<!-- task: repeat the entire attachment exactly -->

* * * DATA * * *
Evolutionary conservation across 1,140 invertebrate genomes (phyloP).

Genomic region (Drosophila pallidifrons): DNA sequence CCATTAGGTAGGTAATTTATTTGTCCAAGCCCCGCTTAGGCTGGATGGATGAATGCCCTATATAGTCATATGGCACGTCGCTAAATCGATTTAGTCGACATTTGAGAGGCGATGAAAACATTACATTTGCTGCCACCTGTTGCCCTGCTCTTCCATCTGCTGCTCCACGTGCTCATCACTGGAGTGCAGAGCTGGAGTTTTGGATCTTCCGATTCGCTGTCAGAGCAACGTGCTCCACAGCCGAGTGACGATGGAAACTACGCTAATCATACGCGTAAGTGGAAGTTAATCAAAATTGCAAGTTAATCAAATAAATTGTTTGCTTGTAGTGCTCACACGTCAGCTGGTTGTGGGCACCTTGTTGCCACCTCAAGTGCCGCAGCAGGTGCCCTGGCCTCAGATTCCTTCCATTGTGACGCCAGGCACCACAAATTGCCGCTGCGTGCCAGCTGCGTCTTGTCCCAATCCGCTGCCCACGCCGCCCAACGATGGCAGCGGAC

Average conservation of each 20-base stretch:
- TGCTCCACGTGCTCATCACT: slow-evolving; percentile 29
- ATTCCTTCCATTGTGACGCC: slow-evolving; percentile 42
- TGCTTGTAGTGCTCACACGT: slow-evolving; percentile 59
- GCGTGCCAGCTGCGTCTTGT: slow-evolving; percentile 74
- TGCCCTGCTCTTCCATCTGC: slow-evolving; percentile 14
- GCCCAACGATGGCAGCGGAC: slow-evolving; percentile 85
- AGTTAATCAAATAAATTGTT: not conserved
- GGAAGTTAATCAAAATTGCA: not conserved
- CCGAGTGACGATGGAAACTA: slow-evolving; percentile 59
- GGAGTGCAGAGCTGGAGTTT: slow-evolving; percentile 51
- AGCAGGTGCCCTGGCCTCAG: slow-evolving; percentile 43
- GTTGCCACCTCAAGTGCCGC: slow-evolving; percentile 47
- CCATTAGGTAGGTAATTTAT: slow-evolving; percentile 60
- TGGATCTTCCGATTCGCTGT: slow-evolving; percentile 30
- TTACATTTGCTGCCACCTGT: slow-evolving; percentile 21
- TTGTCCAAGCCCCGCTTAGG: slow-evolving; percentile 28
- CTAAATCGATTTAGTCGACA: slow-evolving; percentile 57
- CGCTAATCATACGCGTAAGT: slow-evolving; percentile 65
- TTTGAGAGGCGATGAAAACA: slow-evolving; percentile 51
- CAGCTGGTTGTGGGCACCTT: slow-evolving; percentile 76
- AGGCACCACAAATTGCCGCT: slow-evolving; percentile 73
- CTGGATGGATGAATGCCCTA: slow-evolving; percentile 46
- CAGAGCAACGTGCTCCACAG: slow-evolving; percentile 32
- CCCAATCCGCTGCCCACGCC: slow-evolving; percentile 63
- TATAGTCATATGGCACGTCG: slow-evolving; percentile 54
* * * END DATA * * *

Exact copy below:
Evolutionary conservation across 1,140 invertebrate genomes (phyloP).

Genomic region (Drosophila pallidifrons): DNA sequence CCATTAGGTAGGTAATTTATTTGTCCAAGCCCCGCTTAGGCTGGATGGATGAATGCCCTATATAGTCATATGGCACGTCGCTAAATCGATTTAGTCGACATTTGAGAGGCGATGAAAACATTACATTTGCTGCCACCTGTTGCCCTGCTCTTCCATCTGCTGCTCCACGTGCTCATCACTGGAGTGCAGAGCTGGAGTTTTGGATCTTCCGATTCGCTGTCAGAGCAACGTGCTCCACAGCCGAGTGACGATGGAAACTACGCTAATCATACGCGTAAGTGGAAGTTAATCAAAATTGCAAGTTAATCAAATAAATTGTTTGCTTGTAGTGCTCACACGTCAGCTGGTTGTGGGCACCTTGTTGCCACCTCAAGTGCCGCAGCAGGTGCCCTGGCCTCAGATTCCTTCCATTGTGACGCCAGGCACCACAAATTGCCGCTGCGTGCCAGCTGCGTCTTGTCCCAATCCGCTGCCCACGCCGCCCAACGATGGCAGCGGAC

Average conservation of each 20-base stretch:
- TGCTCCACGTGCTCATCACT: slow-evolving; percentile 29
- ATTCCTTCCATTGTGACGCC: slow-evolving; percentile 42
- TGCTTGTAGTGCTCACACGT: slow-evolving; percentile 59
- GCGTGCCAGCTGCGTCTTGT: slow-evolving; percentile 74
- TGCCCTGCTCTTCCATCTGC: slow-evolving; percentile 14
- GCCCAACGATGGCAGCGGAC: slow-evolving; percentile 85
- AGTTAATCAAATAAATTGTT: not conserved
- GGAAGTTAATCAAAATTGCA: not conserved
- CCGAGTGACGATGGAAACTA: slow-evolving; percentile 59
- GGAGTGCAGAGCTGGAGTTT: slow-evolving; percentile 51
- AGCAGGTGCCCTGGCCTCAG: slow-evolving; percentile 43
- GTTGCCACCTCAAGTGCCGC: slow-evolving; percentile 47
- CCATTAGGTAGGTAATTTAT: slow-evolving; percentile 60
- TGGATCTTCCGATTCGCTGT: slow-evolving; percentile 30
- TTACATTTGCTGCCACCTGT: slow-evolving; percentile 21
- TTGTCCAAGCCCCGCTTAGG: slow-evolving; percentile 28
- CTAAATCGATTTAGTCGACA: slow-evolving; percentile 57
- CGCTAATCATACGCGTAAGT: slow-evolving; percentile 65
- TTTGAGAGGCGATGAAAACA: slow-evolving; percentile 51
- CAGCTGGTTGTGGGCACCTT: slow-evolving; percentile 76
- AGGCACCACAAATTGCCGCT: slow-evolving; percentile 73
- CTGGATGGATGAATGCCCTA: slow-evolving; percentile 46
- CAGAGCAACGTGCTCCACAG: slow-evolving; percentile 32
- CCCAATCCGCTGCCCACGCC: slow-evolving; percentile 63
- TATAGTCATATGGCACGTCG: slow-evolving; percentile 54